To reduce speculation, an anti-flipping tax would be implemented on residential properties, requiring the home to be held for at least 12 months. In addition, new foreign ownership would be banned for 24 months after the regulation is enacted.

COVID-19 Recovery

To ensure businesses and groups that require their customers to show proof of vaccination against COVID-19 are protected, the government proposes to shelter them from legal challenges.

To help in the hiring of more workers, the Canada Recovery Hiring Program will be extended to March 31, 2022.

The Canada Workers Benefit could also be expanded to support one million additional low-wage workers. As well, the Union Training and Innovation Program could be doubled to $50 million a year to boost apprenticeship and training opportunities. In addition, federally regulated workers could receive 10 paid sick days annually.

New parents with student loans will be able to pause their payments interest-free until their youngest child turns five.

Climate change

Prior to the election, the government reset Canada’s greenhouse gas reduction target to be 40 to 45% below 2005 levels by 2030. It also increased the carbon tax to $170 a tonne.

In their platform, the Liberals proposed funding to assist in the development of small nuclear reactors and hydrogen fuels. 

Additionally, at least half of all passenger vehicles sold in Canada must be zero emission vehicles by 2030.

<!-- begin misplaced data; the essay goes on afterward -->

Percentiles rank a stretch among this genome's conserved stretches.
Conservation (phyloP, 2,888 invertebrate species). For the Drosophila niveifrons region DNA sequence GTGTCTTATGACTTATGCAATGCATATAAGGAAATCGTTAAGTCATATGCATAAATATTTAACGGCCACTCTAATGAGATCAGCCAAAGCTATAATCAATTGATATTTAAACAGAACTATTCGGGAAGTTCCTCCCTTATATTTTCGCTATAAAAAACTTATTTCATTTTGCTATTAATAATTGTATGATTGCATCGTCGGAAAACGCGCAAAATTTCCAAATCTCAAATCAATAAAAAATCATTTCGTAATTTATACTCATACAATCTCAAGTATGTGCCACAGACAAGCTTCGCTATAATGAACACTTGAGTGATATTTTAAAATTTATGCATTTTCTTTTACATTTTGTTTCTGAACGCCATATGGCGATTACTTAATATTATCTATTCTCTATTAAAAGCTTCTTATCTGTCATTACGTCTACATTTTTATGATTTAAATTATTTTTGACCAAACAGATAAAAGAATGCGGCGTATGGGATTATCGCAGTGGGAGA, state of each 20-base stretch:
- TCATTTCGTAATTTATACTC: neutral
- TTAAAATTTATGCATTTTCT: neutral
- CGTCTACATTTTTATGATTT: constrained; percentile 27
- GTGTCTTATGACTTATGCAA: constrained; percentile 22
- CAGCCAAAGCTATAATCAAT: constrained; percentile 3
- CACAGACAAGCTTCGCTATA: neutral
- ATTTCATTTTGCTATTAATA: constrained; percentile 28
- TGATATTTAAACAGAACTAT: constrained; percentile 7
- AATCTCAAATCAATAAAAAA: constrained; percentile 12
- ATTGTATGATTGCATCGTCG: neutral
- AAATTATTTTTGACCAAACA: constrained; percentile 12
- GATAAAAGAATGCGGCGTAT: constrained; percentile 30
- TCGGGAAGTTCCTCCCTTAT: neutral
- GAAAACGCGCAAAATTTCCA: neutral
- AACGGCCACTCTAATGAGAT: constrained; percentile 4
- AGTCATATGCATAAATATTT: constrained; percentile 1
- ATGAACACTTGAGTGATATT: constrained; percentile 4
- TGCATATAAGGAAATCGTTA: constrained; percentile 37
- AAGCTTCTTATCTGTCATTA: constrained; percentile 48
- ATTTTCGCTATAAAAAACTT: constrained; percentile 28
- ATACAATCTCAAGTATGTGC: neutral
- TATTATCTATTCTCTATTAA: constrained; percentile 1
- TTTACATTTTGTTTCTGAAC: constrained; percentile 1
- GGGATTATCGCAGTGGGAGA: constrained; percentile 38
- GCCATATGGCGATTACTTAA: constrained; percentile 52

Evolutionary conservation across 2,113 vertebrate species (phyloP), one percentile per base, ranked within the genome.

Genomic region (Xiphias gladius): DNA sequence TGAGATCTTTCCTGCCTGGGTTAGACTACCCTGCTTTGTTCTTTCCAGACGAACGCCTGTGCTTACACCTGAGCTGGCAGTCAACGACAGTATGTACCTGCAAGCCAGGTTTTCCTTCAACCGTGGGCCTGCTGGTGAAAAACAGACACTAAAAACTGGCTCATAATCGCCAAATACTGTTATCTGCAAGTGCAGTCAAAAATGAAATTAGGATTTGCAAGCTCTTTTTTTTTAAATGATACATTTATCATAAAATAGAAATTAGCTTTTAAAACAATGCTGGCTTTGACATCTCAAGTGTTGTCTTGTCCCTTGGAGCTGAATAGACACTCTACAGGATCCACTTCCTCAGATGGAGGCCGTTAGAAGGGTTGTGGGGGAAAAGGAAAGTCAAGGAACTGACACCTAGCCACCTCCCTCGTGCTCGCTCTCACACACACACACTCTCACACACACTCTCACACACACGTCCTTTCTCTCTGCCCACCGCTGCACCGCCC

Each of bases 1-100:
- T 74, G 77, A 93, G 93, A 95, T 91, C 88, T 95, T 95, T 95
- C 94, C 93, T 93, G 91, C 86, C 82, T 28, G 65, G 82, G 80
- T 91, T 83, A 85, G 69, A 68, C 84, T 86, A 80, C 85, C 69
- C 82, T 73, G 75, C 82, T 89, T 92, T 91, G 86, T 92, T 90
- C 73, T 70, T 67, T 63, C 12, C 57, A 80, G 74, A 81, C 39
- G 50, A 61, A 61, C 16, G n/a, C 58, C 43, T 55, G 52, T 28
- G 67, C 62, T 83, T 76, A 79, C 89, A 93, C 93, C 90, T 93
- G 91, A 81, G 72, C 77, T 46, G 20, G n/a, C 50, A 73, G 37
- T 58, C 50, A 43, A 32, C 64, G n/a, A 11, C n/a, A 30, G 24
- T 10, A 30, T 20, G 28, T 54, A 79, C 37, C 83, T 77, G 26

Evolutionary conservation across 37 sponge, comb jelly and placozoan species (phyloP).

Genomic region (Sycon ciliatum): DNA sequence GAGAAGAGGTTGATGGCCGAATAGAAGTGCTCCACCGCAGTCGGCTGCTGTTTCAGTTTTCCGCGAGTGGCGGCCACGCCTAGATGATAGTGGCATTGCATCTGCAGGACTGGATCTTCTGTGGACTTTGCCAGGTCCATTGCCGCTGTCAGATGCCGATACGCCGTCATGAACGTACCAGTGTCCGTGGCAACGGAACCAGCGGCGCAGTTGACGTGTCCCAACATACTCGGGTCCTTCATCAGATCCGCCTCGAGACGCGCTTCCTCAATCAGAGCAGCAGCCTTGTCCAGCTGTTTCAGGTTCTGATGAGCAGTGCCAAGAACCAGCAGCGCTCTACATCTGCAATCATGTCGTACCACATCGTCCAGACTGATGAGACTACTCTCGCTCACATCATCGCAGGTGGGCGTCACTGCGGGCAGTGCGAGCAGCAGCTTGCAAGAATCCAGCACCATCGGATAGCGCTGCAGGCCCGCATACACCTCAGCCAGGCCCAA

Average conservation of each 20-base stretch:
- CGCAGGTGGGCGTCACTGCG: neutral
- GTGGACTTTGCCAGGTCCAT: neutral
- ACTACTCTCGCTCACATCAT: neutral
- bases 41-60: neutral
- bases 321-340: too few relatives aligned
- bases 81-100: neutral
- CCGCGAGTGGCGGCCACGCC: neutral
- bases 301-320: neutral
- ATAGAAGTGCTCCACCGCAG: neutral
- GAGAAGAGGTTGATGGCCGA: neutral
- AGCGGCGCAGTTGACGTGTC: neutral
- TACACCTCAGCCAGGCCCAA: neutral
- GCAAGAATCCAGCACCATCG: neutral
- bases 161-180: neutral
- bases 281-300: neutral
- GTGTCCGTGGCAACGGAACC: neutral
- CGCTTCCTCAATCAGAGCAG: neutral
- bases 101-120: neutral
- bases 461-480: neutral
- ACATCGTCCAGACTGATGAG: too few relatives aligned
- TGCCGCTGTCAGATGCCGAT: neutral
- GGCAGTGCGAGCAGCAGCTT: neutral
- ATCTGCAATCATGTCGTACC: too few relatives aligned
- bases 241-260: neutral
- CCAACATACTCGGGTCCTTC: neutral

The Disaster Mitigation and Adaptation Fund was increased by $1.4 billion to support wildfire mitigation activities, rehabilitation of storm water systems, and the restoration of wetlands.

The government proposes to work with the insurance industry to find more cost-effective ways to protect communities from climate impacts, including floods and wildfires.

Canada Mortgage and Housing Corporation will be asked to include more climate resilience measures in its home retrofit program.


Commissions, trailing commissions, management fees and expenses all may be associated with mutual fund investments. Investors should read the prospectus before investing. The indicated rates of return are the historical annual compounded total returns including changes in security value and reinvestment of all distributions and do not take into account sales, redemption, distribution or other optional charges or income taxes payable by any securityholder that would have reduced returns. Mutual funds are not guaranteed, their values change frequently and past performance may not be repeated.

This document is published by SLGI Asset Management Inc. and contains information in summary form. This document is provided for information purposes only and is not intended to provide specific individual financial, investment, tax or legal advice. Views expressed regarding a particular company, security, industry or market sector should not be considered an indication of trading intent of any mutual funds managed by SLGI Asset Management Inc. These views are not to be considered as investment advice nor should they be considered a recommendation to buy or sell.

Information contained in this article has been compiled from sources believed to be reliable, but no representation or warranty, express or implied, is made with respect to its timeliness or accuracy and SLGI Asset Management Inc. disclaims any responsibility for any loss that may arise as a result of the use of the strategies discussed. This document may contain forward-looking statements about the economy, and markets; their future performance, strategies or prospects. Forward-looking statements are not guarantees of future performance and are speculative in nature and cannot be relied upon.

Please speak with your professional advisors, such as your financial advisor, or tax specialist before acting on any of the information contained in this commentary.